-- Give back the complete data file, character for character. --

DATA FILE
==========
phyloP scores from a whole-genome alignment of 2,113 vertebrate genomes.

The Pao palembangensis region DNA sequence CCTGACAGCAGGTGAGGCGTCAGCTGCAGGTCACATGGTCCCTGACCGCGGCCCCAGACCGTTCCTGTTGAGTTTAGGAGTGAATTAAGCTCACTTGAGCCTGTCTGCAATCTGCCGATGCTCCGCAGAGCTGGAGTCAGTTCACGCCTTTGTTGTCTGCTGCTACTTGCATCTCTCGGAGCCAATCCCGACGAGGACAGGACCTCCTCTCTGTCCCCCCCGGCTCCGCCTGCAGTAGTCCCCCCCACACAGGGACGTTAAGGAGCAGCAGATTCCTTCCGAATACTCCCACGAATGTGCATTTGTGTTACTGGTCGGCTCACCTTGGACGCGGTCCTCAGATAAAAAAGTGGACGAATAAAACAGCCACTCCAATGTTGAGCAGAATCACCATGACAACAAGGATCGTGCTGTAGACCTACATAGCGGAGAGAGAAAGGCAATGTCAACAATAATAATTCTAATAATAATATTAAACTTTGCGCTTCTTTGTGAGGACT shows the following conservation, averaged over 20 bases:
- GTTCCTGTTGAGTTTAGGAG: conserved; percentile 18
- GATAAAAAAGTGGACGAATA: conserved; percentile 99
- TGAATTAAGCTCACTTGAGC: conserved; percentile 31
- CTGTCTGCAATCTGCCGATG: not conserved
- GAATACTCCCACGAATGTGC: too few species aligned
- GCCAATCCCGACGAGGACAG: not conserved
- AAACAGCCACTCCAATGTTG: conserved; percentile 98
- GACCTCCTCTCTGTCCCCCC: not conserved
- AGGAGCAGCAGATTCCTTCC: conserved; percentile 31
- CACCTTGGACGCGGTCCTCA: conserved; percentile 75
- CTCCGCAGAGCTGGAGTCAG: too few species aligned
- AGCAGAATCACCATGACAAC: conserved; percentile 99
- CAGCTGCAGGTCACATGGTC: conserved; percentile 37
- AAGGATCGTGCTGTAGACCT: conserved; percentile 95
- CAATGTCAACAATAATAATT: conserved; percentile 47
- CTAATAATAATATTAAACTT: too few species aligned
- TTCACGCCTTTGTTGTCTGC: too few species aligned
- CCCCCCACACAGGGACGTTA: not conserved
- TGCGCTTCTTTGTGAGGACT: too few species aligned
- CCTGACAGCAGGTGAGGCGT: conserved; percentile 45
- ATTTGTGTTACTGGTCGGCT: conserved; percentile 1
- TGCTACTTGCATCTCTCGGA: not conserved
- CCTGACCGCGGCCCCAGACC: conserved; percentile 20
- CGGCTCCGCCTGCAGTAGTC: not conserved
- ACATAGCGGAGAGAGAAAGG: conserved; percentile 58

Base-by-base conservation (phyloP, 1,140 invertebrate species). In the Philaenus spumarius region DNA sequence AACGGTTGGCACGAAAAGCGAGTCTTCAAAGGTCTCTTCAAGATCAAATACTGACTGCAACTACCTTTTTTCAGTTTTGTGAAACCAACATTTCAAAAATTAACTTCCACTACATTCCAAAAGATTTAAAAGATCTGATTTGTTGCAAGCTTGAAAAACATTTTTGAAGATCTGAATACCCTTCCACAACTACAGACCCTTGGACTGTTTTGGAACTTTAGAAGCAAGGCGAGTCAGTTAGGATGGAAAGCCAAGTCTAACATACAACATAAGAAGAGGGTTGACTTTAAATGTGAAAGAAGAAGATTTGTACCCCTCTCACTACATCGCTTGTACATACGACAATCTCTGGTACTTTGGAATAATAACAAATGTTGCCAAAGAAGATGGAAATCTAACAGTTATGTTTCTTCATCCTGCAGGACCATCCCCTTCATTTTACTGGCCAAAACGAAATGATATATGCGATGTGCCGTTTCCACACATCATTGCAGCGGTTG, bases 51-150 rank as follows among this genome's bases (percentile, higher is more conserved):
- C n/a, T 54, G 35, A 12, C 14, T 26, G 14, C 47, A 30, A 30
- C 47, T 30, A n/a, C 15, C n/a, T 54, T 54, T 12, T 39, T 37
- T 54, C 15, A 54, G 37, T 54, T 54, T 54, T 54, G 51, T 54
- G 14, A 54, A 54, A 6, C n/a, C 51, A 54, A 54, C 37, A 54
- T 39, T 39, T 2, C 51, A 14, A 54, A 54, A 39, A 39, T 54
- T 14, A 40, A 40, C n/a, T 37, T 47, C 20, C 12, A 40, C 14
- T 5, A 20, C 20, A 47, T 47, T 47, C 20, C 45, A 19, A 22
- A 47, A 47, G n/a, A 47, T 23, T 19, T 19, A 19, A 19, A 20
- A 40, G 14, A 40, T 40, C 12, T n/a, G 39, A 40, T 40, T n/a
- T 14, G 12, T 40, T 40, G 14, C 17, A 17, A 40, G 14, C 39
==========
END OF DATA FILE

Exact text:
phyloP scores from a whole-genome alignment of 2,113 vertebrate genomes.

The Pao palembangensis region DNA sequence CCTGACAGCAGGTGAGGCGTCAGCTGCAGGTCACATGGTCCCTGACCGCGGCCCCAGACCGTTCCTGTTGAGTTTAGGAGTGAATTAAGCTCACTTGAGCCTGTCTGCAATCTGCCGATGCTCCGCAGAGCTGGAGTCAGTTCACGCCTTTGTTGTCTGCTGCTACTTGCATCTCTCGGAGCCAATCCCGACGAGGACAGGACCTCCTCTCTGTCCCCCCCGGCTCCGCCTGCAGTAGTCCCCCCCACACAGGGACGTTAAGGAGCAGCAGATTCCTTCCGAATACTCCCACGAATGTGCATTTGTGTTACTGGTCGGCTCACCTTGGACGCGGTCCTCAGATAAAAAAGTGGACGAATAAAACAGCCACTCCAATGTTGAGCAGAATCACCATGACAACAAGGATCGTGCTGTAGACCTACATAGCGGAGAGAGAAAGGCAATGTCAACAATAATAATTCTAATAATAATATTAAACTTTGCGCTTCTTTGTGAGGACT shows the following conservation, averaged over 20 bases:
- GTTCCTGTTGAGTTTAGGAG: conserved; percentile 18
- GATAAAAAAGTGGACGAATA: conserved; percentile 99
- TGAATTAAGCTCACTTGAGC: conserved; percentile 31
- CTGTCTGCAATCTGCCGATG: not conserved
- GAATACTCCCACGAATGTGC: too few species aligned
- GCCAATCCCGACGAGGACAG: not conserved
- AAACAGCCACTCCAATGTTG: conserved; percentile 98
- GACCTCCTCTCTGTCCCCCC: not conserved
- AGGAGCAGCAGATTCCTTCC: conserved; percentile 31
- CACCTTGGACGCGGTCCTCA: conserved; percentile 75
- CTCCGCAGAGCTGGAGTCAG: too few species aligned
- AGCAGAATCACCATGACAAC: conserved; percentile 99
- CAGCTGCAGGTCACATGGTC: conserved; percentile 37
- AAGGATCGTGCTGTAGACCT: conserved; percentile 95
- CAATGTCAACAATAATAATT: conserved; percentile 47
- CTAATAATAATATTAAACTT: too few species aligned
- TTCACGCCTTTGTTGTCTGC: too few species aligned
- CCCCCCACACAGGGACGTTA: not conserved
- TGCGCTTCTTTGTGAGGACT: too few species aligned
- CCTGACAGCAGGTGAGGCGT: conserved; percentile 45
- ATTTGTGTTACTGGTCGGCT: conserved; percentile 1
- TGCTACTTGCATCTCTCGGA: not conserved
- CCTGACCGCGGCCCCAGACC: conserved; percentile 20
- CGGCTCCGCCTGCAGTAGTC: not conserved
- ACATAGCGGAGAGAGAAAGG: conserved; percentile 58

Base-by-base conservation (phyloP, 1,140 invertebrate species). In the Philaenus spumarius region DNA sequence AACGGTTGGCACGAAAAGCGAGTCTTCAAAGGTCTCTTCAAGATCAAATACTGACTGCAACTACCTTTTTTCAGTTTTGTGAAACCAACATTTCAAAAATTAACTTCCACTACATTCCAAAAGATTTAAAAGATCTGATTTGTTGCAAGCTTGAAAAACATTTTTGAAGATCTGAATACCCTTCCACAACTACAGACCCTTGGACTGTTTTGGAACTTTAGAAGCAAGGCGAGTCAGTTAGGATGGAAAGCCAAGTCTAACATACAACATAAGAAGAGGGTTGACTTTAAATGTGAAAGAAGAAGATTTGTACCCCTCTCACTACATCGCTTGTACATACGACAATCTCTGGTACTTTGGAATAATAACAAATGTTGCCAAAGAAGATGGAAATCTAACAGTTATGTTTCTTCATCCTGCAGGACCATCCCCTTCATTTTACTGGCCAAAACGAAATGATATATGCGATGTGCCGTTTCCACACATCATTGCAGCGGTTG, bases 51-150 rank as follows among this genome's bases (percentile, higher is more conserved):
- C n/a, T 54, G 35, A 12, C 14, T 26, G 14, C 47, A 30, A 30
- C 47, T 30, A n/a, C 15, C n/a, T 54, T 54, T 12, T 39, T 37
- T 54, C 15, A 54, G 37, T 54, T 54, T 54, T 54, G 51, T 54
- G 14, A 54, A 54, A 6, C n/a, C 51, A 54, A 54, C 37, A 54
- T 39, T 39, T 2, C 51, A 14, A 54, A 54, A 39, A 39, T 54
- T 14, A 40, A 40, C n/a, T 37, T 47, C 20, C 12, A 40, C 14
- T 5, A 20, C 20, A 47, T 47, T 47, C 20, C 45, A 19, A 22
- A 47, A 47, G n/a, A 47, T 23, T 19, T 19, A 19, A 19, A 20
- A 40, G 14, A 40, T 40, C 12, T n/a, G 39, A 40, T 40, T n/a
- T 14, G 12, T 40, T 40, G 14, C 17, A 17, A 40, G 14, C 39